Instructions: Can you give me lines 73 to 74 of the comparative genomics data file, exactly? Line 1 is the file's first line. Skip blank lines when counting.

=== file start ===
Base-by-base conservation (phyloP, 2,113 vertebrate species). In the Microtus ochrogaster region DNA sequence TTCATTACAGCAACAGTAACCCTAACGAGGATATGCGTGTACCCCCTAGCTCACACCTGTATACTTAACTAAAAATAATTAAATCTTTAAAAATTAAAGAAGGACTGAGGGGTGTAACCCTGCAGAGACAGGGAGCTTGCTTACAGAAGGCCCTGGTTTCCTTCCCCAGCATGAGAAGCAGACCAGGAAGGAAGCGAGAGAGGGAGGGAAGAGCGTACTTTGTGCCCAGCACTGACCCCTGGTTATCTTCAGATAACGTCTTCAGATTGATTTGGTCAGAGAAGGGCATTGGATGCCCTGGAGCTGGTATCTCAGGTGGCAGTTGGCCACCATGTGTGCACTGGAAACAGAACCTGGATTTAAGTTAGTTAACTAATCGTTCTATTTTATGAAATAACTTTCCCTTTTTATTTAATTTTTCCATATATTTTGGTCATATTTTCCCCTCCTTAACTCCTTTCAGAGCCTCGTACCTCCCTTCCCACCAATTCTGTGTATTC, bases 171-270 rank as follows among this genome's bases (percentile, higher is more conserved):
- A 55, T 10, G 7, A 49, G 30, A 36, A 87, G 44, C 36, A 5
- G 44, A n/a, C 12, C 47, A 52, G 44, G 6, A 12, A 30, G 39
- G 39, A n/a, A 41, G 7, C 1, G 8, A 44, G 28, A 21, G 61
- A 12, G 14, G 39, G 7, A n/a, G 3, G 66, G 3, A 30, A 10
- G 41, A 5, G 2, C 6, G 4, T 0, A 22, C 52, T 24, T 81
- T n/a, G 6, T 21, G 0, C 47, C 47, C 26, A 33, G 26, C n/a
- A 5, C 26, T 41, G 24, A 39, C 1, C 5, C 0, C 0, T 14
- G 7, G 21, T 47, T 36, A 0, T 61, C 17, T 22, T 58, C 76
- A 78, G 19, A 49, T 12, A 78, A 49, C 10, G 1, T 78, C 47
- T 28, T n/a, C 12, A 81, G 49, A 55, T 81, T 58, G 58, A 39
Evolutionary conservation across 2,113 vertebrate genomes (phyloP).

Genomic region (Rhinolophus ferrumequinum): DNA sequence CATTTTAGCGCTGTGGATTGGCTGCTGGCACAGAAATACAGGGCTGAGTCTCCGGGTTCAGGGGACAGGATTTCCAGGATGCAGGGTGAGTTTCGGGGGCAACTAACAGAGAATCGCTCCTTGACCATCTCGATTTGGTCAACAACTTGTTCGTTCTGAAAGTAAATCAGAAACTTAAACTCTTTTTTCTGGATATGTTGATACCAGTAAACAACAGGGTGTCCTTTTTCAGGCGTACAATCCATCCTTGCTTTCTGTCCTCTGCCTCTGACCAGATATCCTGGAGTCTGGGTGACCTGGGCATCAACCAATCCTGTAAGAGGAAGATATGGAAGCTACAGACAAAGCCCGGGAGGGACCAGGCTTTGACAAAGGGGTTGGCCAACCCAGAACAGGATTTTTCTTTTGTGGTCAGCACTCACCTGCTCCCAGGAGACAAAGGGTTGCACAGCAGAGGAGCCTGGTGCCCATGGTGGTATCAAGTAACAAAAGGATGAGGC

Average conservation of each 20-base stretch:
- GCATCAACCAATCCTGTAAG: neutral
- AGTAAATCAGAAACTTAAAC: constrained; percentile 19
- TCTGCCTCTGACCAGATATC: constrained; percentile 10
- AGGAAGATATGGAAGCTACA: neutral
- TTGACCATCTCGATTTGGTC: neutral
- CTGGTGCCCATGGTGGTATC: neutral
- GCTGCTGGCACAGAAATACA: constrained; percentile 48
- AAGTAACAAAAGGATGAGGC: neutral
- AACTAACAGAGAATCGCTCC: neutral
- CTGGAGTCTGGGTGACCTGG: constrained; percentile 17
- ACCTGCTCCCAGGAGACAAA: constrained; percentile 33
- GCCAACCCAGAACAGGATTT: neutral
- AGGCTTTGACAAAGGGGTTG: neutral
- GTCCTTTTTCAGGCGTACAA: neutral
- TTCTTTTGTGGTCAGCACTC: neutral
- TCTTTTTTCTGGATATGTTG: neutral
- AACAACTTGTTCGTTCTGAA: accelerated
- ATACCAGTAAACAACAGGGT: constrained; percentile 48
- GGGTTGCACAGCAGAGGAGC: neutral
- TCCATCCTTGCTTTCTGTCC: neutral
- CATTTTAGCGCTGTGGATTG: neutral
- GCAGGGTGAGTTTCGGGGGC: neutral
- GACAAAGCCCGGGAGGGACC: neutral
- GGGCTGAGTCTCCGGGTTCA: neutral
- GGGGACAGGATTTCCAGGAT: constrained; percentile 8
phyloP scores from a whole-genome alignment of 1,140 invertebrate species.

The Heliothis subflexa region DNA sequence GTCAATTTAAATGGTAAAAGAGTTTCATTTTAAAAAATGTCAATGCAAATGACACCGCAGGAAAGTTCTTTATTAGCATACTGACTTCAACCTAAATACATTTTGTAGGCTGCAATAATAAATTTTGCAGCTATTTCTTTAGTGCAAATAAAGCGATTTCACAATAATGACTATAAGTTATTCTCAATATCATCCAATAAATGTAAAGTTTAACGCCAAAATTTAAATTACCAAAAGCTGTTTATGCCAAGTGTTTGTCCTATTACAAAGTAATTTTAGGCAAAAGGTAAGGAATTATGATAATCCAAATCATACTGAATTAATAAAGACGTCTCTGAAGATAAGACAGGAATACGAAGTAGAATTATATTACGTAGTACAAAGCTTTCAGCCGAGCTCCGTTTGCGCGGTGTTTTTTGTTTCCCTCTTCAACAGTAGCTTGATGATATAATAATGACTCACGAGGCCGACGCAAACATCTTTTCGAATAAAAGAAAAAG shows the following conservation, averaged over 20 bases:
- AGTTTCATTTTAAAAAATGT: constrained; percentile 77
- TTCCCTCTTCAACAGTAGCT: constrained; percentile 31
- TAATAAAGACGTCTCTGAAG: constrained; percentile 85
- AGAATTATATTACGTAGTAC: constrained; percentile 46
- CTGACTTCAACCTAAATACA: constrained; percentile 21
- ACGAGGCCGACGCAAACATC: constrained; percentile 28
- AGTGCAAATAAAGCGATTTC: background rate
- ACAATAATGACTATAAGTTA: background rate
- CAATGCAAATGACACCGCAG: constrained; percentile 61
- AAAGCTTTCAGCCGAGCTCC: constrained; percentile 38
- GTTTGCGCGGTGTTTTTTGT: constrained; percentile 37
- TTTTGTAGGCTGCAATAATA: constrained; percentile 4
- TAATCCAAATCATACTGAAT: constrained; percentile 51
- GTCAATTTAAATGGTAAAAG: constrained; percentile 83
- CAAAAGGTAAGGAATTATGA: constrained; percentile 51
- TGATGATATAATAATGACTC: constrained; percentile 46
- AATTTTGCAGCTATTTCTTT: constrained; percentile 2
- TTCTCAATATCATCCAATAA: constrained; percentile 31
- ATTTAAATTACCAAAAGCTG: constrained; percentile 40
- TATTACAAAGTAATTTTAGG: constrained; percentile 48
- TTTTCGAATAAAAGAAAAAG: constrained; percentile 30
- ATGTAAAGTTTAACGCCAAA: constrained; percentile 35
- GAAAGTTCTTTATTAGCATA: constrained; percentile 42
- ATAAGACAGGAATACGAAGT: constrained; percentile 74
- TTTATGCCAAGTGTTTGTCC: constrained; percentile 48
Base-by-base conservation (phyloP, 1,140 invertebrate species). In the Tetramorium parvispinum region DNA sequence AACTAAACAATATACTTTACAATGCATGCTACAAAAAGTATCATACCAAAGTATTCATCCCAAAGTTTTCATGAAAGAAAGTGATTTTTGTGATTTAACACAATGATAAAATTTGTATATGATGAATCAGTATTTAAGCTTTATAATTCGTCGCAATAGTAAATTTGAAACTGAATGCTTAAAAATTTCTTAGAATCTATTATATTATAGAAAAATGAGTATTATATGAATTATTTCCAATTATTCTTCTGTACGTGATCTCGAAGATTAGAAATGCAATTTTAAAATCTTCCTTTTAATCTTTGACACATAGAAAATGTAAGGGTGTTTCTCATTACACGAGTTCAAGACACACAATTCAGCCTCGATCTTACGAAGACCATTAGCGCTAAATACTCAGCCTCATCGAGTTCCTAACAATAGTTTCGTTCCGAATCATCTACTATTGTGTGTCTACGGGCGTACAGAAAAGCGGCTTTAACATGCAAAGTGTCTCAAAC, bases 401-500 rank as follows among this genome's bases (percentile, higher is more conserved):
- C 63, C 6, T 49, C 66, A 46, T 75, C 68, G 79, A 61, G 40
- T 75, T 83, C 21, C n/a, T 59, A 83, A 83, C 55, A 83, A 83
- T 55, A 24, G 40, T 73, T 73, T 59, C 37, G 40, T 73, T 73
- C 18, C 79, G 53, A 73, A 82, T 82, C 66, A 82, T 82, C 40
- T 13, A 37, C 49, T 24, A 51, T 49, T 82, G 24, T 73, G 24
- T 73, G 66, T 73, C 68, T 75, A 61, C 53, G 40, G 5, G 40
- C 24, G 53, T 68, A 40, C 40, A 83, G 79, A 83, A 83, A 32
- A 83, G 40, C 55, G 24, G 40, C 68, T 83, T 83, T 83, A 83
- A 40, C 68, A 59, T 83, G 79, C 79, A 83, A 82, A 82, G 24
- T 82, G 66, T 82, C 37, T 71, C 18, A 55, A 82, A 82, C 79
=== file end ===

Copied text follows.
- T 73, G 66, T 73, C 68, T 75, A 61, C 53, G 40, G 5, G 40
- C 24, G 53, T 68, A 40, C 40, A 83, G 79, A 83, A 83, A 32